The Curious Case of Bihari Language and People: Part 3
A few months ago I had written a couple of posts on this theme. I am now continuing that thread with this post. Here are the links to the prior ones. Not mandatory to read these first, just clarifying.
“ऊ देखिये, ऊ मऊग के, पीयर बुस्सर्ट पहिन के कईसे कुदक रहा है, बेंग की तरह भोरे-भोर! लगता है भोरा गया है की ऊ दिन कैसे उसको लंगटे कर ओकर कपार फार दिए थे हम.”
The sentence above is written in Devnagari and at first sight would seem to be Hindi both in the script and the meanings. However, I can bet that those non-Biharis reading this piece would hardly be able to figure out the meaning. So let me translate this in simple English.
“Just see that effeminate character, early in the morning he is jumping around like a toad in his yellow shirt. I think he has forgotten how I had stripped him that day and broken his skull.”
Let us examine some simple words first. बुस-सर्ट is the adaptation of bush-shirt. पीयर is the Biharification of peela, yellow. Like उज्जर is for white (=ujala), करिया is black (=kaala). Roll the words पीयर, उज्जर and करिया over your tongue and see how easy these are to pronounce and how “colourful” they sound as compared with peela, ujalaa and kaala! Did I not tell you in my earlier posts that Bihari was indeed a very colourful language?
कपार फारना (break someone’s head) is a popular expression which is used even for the smallest of injuries caused the the vanquished. (Refer an earlier post of mine). कपार is an adaptation of the Sanskrit kapaal, however please do not break your heads trying to link कपार फारना with kapaal-bhaati made popular in the last decade by Swami Ramdev.
Bihari has its share of puns too. See the usage of भोर in the sentence. The former भोर (भोरे -भोरे , very early morning) is the Bihari adoption of the Sanskrit “bhor” as in pratahkaal. However the other भोर (भोरा) is the localization and simplification of bhula (dena). To forget. This is one explanation. The other plausible one is that once fresh morning dawns a Bihari forgets the unpleasant happenings of the previous day. So morning is the time to for forgetting.
बेंग is another interesting word. Of course it means a toad. I do not know what the Bihari word for frog is. (in fact I have difficulty myself in telling the difference between a toad and a frog in English even. बेंग to me not only brings to life the jumping of this creature but also in some ways imitates the sounds it makes while it is jumping around! The word for dog, कुक्कुर, is another interesting one. I wonder what the etymology of this word is. Enlightened readers, please throw some light!
“लंगटे करना” is a major pastime for the Bihari male. No, no, I am not saying that an average Bihari is any more lecherous than an average Indian. However this means to a Bihari is stripping someone’s of his dignity, and dignity is something a Bihari strongly cherishes.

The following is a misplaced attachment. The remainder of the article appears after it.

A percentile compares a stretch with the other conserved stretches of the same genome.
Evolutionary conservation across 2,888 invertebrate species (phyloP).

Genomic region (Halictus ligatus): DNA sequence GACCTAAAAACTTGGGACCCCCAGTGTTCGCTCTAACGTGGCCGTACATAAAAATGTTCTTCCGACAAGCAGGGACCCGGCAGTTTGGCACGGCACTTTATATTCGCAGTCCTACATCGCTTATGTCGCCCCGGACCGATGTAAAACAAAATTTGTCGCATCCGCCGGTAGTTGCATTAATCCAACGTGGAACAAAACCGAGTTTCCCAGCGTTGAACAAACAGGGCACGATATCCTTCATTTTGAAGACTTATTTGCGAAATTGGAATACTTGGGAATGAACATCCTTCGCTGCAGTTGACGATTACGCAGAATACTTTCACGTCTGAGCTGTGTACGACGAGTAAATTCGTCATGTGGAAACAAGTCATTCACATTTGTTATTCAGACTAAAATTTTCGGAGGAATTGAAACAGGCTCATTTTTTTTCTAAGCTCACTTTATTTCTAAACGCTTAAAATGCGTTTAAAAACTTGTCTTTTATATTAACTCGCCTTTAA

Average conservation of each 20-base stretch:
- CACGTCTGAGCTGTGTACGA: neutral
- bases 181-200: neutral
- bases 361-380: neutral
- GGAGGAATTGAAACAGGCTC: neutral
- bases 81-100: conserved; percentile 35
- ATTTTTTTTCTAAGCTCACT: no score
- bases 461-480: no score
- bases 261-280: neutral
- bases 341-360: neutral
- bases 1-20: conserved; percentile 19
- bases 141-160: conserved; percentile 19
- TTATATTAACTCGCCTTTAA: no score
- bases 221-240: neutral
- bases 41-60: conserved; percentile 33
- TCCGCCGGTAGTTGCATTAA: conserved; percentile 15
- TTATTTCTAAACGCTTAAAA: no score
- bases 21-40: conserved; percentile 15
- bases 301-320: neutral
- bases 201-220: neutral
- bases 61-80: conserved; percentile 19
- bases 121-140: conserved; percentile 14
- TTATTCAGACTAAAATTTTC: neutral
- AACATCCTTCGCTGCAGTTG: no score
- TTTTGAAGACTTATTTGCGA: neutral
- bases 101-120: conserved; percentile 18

And now for the most interesting word.
मऊग is an interesting word essentially used to deride anyone who has even a trace of feminine characteristics. The Bihari male is supposed to be macho, a MAN. The Bihari word for this is मरद. मऊग he cannot be. Of course मरद is the Biharification of Persian word “mard” which means a male. However, the opposite of मरद is not मऊग, but मउगी. Between मरद and मउगी lies the मऊग. As if in a no-man’s land. Or a no-woman’s land for that matter. For a male to be a man is of utmost importance. There is even a gentle reproach for a man who is not displaying courage. “मरदे ते नाहीं !”. (You are not man enough!). This phrase, by the way, is not pan-Bihari I think used only in Bhojpuri. It was just to give you an idea of the concept called मरद!
The other gender pairings are मरद-मेहरारू (husband-wife), छौंरा -छौंरी (boy- girl). लौंडा and लौंडी (boy and girl) is popular across the Hindi speaking belt, however not so much in Bihar I think. Correct me if I am wrong. However, this bring me back to the मऊग. लौंडा’s dance is what the मरद of a baraat-party watch through the night in the villages. And invariably the लौंडा was a मौग who was a clean-shaven young male wearing a false bosom wriggling his hips (and the false bosom of course) to the raunchiest of lyrics to keep the baraatis awake while the marriage was solemnized through the night. This certainly was the high point for any baraati till the 1970′s. Subsequently I have not been to a village wedding though I heard that real female dancers imported from Banaras had replaced the laundas. I do not know what is the status now.
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